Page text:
Nfld. & Labrador·From The Ground Up

These are the Guerilla Garlic Gardeners. Their plan? Get more people growing in St. John's

A group of green thumbs on the Avalon Peninsula hopes to encourage more people to grow their own food, and is doing so one clove at a time.
Sandy Cossar is a vegetable gardener in Mount Pearl whose idea to help people get into gardening has snowballed into the Guerilla Garlic Gardeners. (Lindsay Bird/CBC)

From The Ground Up is a new CBC series in collaboration with the Food Producers Forum, looking at how small-scale growers are digging and dreaming agricultural innovations in Newfoundland and Labrador. 


A group of green thumbs on the Avalon Peninsula hopes to make vegetable gardening more accessible to more people, and in the process revive a rare heirloom crop — a mission it's carrying out one clove at a time.

The Guerilla Garlic Gardeners began last harvest with a few bulbs, passed among friends. Sandy Cossar had spent the previous four years cultivating an unusual garlic a fellow gardener had given her: "Newfoundland tall," an almost  baseball-sized bulb that has nearly disappeared from local gardens, despite being bred to flourish on the island.

Cossar could either put it on a plate, or plant it in the ground, but it was never really a hard decision.

"They just seemed too precious to me to just eat," she said.

Cossar had immersed herself in vegetable growing a few years before, transforming her petite Mount Pearl backyard into an array of raised beds, buds, and Newfoundland tall bulbs. Along the way, her ability to feed herself and her husband bloomed to the point she began regularly gifting away green things to friends and family.

As she bequeathed two Newfoundland tall bulbs to fellow gardener Dan Rubin last fall, she did so with an offhand comment that proved to be a seed in itself.

"I said, 'Wouldn't it be great if we could build raised vegetable beds for people who couldn't afford to do it themselves, and show them how wonderful this is growing their own food?'" Cossar said.

Brian Yager holds the growing bulb of a Newfoundland tall garlic plant. By the end of the season, it will be almost baseball-sized, he says. (Lindsay Bird/CBC)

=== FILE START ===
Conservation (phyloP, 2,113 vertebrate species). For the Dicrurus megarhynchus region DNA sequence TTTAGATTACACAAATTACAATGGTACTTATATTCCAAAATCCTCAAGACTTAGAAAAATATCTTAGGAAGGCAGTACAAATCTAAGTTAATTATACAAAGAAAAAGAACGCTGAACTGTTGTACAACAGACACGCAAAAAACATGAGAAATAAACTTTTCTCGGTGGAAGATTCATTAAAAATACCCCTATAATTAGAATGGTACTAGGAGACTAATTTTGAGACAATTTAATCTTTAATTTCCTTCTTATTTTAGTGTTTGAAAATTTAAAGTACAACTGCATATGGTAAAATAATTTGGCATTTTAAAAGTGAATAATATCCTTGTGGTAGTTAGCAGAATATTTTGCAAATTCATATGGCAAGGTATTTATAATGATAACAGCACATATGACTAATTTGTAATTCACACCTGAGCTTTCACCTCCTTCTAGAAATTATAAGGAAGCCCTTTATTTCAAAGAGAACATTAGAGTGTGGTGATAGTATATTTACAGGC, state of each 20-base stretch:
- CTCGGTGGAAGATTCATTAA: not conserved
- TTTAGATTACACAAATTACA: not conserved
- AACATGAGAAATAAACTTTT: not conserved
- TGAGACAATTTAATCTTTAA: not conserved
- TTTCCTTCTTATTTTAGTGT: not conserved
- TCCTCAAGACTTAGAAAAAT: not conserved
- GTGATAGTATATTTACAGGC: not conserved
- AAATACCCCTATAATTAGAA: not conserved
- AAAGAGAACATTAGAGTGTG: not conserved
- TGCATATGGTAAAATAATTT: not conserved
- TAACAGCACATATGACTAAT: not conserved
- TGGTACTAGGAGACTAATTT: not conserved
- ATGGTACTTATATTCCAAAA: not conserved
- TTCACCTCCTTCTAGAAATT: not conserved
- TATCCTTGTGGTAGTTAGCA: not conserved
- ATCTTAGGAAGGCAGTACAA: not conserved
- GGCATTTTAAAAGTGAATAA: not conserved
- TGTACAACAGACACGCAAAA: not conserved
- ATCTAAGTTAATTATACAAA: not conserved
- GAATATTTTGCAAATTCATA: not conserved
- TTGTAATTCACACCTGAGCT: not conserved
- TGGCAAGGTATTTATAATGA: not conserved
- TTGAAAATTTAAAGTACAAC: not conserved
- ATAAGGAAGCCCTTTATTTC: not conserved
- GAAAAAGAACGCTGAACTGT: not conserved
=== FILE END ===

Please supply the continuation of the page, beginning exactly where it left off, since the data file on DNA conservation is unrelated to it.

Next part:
Breaking down barriers

Rubin, as enthusiastic as he is organized, ran with the idea, and pulled aboard some allium expertise in the form of the Guerrilla's third member, Brian Yager.

Yager may just lay claim to the most scenic farm in Newfoundland with his clifftop fields in Ferryland, where he runs a garlic farm and kelp fertilizer business under the name the Natural Gardener, with his wife Jane. From that vantage point, the Yagers have been watching the pandemic fuel a backyard growing craze.

"You could see that, with the amount of sales at the garden centres. The owners are telling me they're doubled and tripled, and the same thing is happening this year," he said.

Alongside that boom, Yager saw barriers: raised beds, and the soil and seeds to fill them, can be a costly hobby. When Rubin called with plans to raise funds to cover those expenses for people in need, he jumped aboard.

"[There] are a lot of people who have the means, financially, to go out and do that on their own, but there are some people who don't have the means in town. And we're trying to help those people who don't have the means," Yager said.

Dan Rubin is the third member of the Guerilla Garlic Gardeners, working with groups like Seniors NL and the Single Parent Association to find potential gardeners who can't afford to get into it. (Adam Walsh/CBC )

'Small steps' to healthy living

As winter idled any outdoor gardening, the Guerilla Garlic Gardeners spent their time fundraising, and have so far topped $2,000, along with other in-kind donations.